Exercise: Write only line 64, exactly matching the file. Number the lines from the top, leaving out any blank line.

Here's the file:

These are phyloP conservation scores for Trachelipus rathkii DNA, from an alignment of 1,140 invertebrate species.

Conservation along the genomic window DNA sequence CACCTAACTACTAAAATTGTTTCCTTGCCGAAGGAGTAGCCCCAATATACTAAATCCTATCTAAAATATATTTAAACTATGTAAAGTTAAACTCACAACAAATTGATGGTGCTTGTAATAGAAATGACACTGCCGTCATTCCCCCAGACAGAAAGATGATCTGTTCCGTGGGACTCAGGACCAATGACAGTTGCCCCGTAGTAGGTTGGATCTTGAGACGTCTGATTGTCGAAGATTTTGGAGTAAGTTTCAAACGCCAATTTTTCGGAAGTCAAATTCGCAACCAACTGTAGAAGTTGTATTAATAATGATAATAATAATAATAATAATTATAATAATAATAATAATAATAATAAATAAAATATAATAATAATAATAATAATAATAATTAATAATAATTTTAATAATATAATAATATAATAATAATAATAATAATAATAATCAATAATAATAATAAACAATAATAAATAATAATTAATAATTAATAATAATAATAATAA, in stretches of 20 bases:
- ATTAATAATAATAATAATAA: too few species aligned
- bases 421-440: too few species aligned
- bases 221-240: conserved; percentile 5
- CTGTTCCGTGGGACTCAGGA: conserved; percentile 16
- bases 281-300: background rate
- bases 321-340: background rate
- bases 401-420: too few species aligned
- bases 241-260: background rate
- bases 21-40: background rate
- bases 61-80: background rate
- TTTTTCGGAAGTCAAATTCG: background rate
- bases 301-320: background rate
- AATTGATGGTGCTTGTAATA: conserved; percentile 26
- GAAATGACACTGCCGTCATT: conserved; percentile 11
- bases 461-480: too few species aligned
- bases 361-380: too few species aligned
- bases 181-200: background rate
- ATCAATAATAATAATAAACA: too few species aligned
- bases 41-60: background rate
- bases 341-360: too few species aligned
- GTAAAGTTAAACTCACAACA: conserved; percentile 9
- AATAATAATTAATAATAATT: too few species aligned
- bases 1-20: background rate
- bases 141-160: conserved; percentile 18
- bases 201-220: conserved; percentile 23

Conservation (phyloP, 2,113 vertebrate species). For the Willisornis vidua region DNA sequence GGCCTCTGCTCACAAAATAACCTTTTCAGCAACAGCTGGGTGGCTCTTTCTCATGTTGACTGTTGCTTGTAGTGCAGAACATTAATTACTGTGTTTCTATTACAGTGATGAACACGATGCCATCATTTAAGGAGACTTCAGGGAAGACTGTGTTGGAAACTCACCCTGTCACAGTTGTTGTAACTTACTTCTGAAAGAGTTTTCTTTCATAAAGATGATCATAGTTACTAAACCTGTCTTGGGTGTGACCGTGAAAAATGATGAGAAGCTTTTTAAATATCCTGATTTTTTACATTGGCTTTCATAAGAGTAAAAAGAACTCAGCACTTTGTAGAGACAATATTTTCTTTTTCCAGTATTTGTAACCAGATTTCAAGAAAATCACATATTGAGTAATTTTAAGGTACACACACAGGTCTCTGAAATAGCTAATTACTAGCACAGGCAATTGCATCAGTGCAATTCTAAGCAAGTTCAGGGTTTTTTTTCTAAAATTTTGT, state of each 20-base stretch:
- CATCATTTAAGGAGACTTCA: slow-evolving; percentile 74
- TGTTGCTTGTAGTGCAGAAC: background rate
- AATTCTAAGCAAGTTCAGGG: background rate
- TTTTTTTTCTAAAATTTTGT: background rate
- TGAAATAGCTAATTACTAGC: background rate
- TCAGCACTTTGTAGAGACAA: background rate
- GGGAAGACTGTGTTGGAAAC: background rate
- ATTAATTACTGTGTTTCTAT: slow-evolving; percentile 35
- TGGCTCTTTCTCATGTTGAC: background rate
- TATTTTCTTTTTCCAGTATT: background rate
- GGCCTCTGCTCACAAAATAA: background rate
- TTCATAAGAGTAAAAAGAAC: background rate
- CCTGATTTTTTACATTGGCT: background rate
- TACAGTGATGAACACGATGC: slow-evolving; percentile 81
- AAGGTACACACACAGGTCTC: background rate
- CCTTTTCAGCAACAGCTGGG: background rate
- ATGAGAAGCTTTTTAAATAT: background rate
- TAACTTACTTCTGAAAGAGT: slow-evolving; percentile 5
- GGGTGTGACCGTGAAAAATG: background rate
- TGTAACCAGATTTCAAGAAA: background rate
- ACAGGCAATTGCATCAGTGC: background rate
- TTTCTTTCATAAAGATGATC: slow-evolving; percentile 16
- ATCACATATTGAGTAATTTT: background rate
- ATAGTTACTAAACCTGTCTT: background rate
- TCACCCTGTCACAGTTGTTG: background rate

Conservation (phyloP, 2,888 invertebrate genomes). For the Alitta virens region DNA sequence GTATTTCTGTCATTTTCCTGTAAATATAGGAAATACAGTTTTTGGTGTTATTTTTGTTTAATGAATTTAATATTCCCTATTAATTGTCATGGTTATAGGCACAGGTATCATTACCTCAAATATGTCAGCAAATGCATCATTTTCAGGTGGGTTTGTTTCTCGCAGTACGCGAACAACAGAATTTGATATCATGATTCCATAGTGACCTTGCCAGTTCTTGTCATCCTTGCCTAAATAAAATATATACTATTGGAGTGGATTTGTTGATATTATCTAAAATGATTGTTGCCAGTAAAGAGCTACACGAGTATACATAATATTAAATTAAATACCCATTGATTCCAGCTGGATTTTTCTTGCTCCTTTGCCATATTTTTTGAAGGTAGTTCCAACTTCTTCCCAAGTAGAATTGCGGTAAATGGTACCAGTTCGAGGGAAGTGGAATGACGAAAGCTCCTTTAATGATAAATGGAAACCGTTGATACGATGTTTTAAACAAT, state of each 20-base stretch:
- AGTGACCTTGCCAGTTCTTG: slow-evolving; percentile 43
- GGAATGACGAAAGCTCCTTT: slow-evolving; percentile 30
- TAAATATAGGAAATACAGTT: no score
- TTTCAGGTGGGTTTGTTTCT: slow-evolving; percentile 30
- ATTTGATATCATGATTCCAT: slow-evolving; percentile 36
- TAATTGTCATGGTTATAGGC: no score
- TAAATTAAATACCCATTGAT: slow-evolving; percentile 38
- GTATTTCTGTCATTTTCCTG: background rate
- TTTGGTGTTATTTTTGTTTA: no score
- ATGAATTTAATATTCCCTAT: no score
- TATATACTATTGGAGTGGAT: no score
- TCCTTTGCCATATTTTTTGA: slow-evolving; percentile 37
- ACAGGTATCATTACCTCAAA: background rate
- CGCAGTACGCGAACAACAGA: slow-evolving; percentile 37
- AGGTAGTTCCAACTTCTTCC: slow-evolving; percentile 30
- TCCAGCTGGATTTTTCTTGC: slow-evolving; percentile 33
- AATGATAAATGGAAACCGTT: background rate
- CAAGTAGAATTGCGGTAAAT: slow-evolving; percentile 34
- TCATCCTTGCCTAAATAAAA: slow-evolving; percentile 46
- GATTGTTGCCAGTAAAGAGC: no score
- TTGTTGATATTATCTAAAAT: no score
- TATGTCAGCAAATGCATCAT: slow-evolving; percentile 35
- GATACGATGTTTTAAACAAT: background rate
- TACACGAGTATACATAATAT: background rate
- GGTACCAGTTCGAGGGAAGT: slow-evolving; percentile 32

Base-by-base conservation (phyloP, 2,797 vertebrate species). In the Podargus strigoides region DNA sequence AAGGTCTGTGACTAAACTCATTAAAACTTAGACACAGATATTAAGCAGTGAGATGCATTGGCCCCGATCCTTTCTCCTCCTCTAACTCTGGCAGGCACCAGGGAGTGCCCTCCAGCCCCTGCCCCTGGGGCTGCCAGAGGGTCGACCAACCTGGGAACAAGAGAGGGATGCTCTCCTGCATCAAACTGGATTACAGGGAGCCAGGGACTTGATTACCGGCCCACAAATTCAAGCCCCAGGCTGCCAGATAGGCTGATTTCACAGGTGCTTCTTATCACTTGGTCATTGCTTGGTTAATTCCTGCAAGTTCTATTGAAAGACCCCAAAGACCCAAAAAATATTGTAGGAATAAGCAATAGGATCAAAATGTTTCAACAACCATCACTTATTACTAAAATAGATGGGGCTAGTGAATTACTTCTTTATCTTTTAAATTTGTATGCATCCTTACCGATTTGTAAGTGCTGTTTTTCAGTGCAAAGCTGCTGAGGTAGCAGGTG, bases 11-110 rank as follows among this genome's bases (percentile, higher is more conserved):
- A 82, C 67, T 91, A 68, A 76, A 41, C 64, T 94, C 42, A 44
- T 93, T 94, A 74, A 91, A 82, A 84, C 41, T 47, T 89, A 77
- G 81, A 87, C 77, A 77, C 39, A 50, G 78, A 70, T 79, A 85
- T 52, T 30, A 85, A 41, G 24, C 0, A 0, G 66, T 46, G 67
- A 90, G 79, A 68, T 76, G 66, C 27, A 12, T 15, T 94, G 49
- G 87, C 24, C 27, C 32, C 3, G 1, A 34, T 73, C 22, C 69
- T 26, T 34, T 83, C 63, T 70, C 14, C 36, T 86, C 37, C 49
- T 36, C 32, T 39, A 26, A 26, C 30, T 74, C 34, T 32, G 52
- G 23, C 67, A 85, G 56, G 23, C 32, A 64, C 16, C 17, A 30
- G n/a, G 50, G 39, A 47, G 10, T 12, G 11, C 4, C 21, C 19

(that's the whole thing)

- ATGAATTTAATATTCCCTAT: no score